It is extremely unlikely that FCAs or PCAs will be accomplished during the Concept Exploration and Definition phase or the Program Definition and Risk Reduction phase of the life cycle. Audits are intended to address the acceptability of a final, production-ready design and that is hardly the case for any design developed this early in the life cycle. [NOTE: An activity similar to the FCA (and sometimes the PCA) might be accomplished during the PD&RR phase as a part of the completion of a competitive prototyping effort to facilitate the evaluation of the results of the competition.]

It is during the Engineering and Manufacturing Development (EMD) phase that the final, production, operationally ready design is developed. Thus, this phase is normally the focus for the auditing activity. Either the Government or the contractor will conduct a PCA for each HW CI that has completed the FCA process to "lock down" the detail design by establishing a product baseline. Hardware CIs built during this phase are sometimes "pre-production prototypes" and are not necessarily representative of the production hardware. Therefore, it is very common for the PCAs to be delayed until early in the Production phase of the program.

Requirements to accomplish FCAs for systems and CIs are included in the Statement of Work (SOW) tasking. The FCA is accomplished to verify that the requirements in the system and CI performance specifications have been achieved in the design. It does not focus on the results of the operational testing that is often accomplished by operational testing organizations in the services, although some of the findings from the operational testing may highlight performance requirements in the baselined specification that have not been achieved. Deficiencies in performance capability, as defined in the baselined specification, result in FCA action items requiring correction without a change to the contract. Deficiencies in the operational capability, as defined in user-prepared need documents, usually result in ECPs and/or contract changes to incorporate revised requirements into the baselined specifications or to fund the development of new or revised designs to achieve the operational capability. Since the final tested software design verified at the FCA normally becomes the production design, the PCAs for CSCIs are normally included as a part of the SOW tasking for the EMD phase. CSCI FCAs and PCAs may be conducted simultaneously to conserve resources and to shorten schedules.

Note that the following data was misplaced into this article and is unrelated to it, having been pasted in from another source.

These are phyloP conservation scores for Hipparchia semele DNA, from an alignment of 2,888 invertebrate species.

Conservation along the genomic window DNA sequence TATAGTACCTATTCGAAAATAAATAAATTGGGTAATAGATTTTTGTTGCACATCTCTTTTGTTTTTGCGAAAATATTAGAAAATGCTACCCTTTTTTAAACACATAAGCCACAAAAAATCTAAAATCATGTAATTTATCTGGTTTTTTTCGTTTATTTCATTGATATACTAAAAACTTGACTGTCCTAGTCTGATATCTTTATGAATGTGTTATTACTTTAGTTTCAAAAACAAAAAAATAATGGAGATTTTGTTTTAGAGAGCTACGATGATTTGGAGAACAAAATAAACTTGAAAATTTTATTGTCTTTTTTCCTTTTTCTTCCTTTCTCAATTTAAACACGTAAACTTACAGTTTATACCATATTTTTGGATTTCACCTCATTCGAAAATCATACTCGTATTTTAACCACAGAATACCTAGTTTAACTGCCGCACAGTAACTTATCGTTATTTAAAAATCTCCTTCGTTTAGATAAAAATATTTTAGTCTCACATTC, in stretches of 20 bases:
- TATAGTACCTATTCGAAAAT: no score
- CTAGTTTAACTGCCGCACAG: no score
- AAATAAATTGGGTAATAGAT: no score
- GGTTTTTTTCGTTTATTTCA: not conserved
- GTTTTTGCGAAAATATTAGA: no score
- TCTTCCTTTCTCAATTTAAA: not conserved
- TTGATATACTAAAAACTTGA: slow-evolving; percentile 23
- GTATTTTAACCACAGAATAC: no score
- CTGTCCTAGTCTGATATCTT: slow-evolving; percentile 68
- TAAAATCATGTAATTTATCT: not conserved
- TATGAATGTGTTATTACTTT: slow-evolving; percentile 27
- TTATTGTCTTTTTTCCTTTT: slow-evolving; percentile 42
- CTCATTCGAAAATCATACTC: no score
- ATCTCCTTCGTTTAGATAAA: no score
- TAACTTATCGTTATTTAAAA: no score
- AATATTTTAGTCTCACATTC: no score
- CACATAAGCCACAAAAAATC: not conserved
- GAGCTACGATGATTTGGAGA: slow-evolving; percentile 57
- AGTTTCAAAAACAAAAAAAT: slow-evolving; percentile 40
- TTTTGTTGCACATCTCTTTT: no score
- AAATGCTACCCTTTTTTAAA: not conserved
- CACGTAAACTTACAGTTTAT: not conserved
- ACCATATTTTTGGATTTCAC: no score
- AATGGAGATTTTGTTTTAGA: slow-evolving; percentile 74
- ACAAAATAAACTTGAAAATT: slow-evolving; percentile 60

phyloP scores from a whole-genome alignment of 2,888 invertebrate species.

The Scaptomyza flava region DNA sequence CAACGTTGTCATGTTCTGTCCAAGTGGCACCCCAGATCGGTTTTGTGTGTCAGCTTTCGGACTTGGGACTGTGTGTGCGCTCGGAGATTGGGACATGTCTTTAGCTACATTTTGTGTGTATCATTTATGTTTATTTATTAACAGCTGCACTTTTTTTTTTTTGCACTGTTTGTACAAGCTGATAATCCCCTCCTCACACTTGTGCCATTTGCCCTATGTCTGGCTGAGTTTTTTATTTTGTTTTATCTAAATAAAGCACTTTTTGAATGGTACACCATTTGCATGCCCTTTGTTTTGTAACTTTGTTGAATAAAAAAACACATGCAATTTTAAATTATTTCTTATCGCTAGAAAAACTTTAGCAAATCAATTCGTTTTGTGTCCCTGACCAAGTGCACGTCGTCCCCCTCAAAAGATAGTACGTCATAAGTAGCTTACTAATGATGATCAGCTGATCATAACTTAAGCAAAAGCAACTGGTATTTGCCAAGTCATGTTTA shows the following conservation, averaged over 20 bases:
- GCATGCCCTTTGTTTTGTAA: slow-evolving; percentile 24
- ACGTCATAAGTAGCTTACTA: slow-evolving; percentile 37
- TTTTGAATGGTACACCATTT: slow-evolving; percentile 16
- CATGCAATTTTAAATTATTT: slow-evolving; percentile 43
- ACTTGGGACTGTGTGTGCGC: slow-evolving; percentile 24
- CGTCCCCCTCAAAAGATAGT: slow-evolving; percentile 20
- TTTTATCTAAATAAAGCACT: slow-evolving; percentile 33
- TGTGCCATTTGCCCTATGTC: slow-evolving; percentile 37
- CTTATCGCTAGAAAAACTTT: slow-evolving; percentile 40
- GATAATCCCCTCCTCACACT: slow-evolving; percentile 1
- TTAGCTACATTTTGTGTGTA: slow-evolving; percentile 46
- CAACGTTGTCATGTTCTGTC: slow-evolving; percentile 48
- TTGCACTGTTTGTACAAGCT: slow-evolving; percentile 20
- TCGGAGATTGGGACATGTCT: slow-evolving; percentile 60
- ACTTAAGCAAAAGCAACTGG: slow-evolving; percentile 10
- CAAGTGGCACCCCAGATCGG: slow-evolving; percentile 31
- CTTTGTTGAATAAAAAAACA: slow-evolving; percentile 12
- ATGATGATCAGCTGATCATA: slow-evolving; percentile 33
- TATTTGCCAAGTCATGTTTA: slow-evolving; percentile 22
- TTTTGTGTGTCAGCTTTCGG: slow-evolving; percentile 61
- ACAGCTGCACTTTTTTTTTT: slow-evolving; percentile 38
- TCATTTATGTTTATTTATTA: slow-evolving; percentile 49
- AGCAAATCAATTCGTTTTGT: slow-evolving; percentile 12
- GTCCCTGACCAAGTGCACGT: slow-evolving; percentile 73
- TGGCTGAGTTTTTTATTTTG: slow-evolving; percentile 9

It is normal that the first production units in the Production, Fielding/Deployment and Operational Support Phase would be subjected to a PCA, which, depending on whether the acquisition strategy was performance or detail design based, would be conducted by the contractor or by the Government, respectively. This PCA allow the establishment of a Product Baseline for the CI reflecting the design that will be delivered to the field and will require support. From a logistics support standpoint, it is essential that the support activity have an accurate picture of the exact configuration. If it does not, it is likely that the wrong spares will be acquired or redesign of the CI will be based on inaccurate information, leading to problems in the operation and/or support of the CI.

During a PCA, the deliverable item (hardware or software) is compared to the product configuration documentation to ensure that the documentation matches the design. This ensures that the exact design that will require support is documented. The intent is that an exact record of the configuration will be maintained as various repair and modification actions are completed. The basic goal is sometimes compromised in the actual operation and maintenance environment. Expediency, unauthorized changes, cannibalization, overwork, failure to complete paperwork, and carelessness can cause the record of the configuration of operational software or hardware to become inaccurate. In some situations, a unit cannot be maintained or modified until its configuration is determined. In these kind of circumstances, it is often necessary to inspect the unit against approved product configuration documentation, as in a PCA, to determine where differences exist. Then the unit can be brought back into conformance with the documentation, or the records corrected to reflect the actual unit configuration. Auditing in the Performance-based Acquisition Environment

As discussed above, configuration audits address two major concerns:

  • The ability of the developed design to meet the specified performance requirements. The FCA addresses this concern.

  • The accuracy of the documentation reflecting the production design. This concern is addressed by the PCA.

Over the years prior to acquisition reform, the DoD developed hardware and software audit topics that were to be addressed by the FCA and the PCA, respectively. To document acceptability of a contractor's accomplishments in the FCA topic area, a series of certifications were established. Similarly another series of certifications were established for the PCA topic areas. The audit teams completed the certifications that were applicable to the type of audit they were performing. Because the Government typically took control of the detail design, it conducted both FCA and PCA for each CI. The Government teams eventually addressed all the audit topic areas that were applicable to the type of item (hardware or software) being audited.

Acquisition reform policy requires acquisition of deliverable products based on performance specifications, rather than detail specifications unless it is essential to buy an identical item. Using the certifications as they existed before acquisition reform would mean that:

  • The Government would normally conduct FCAs for the System and CIs with Government controlled performance specifications and would thus address (and certify) the FCA topics

Or by an "acquiring" contractor.

For correct application of this information, see NOTE on Contents page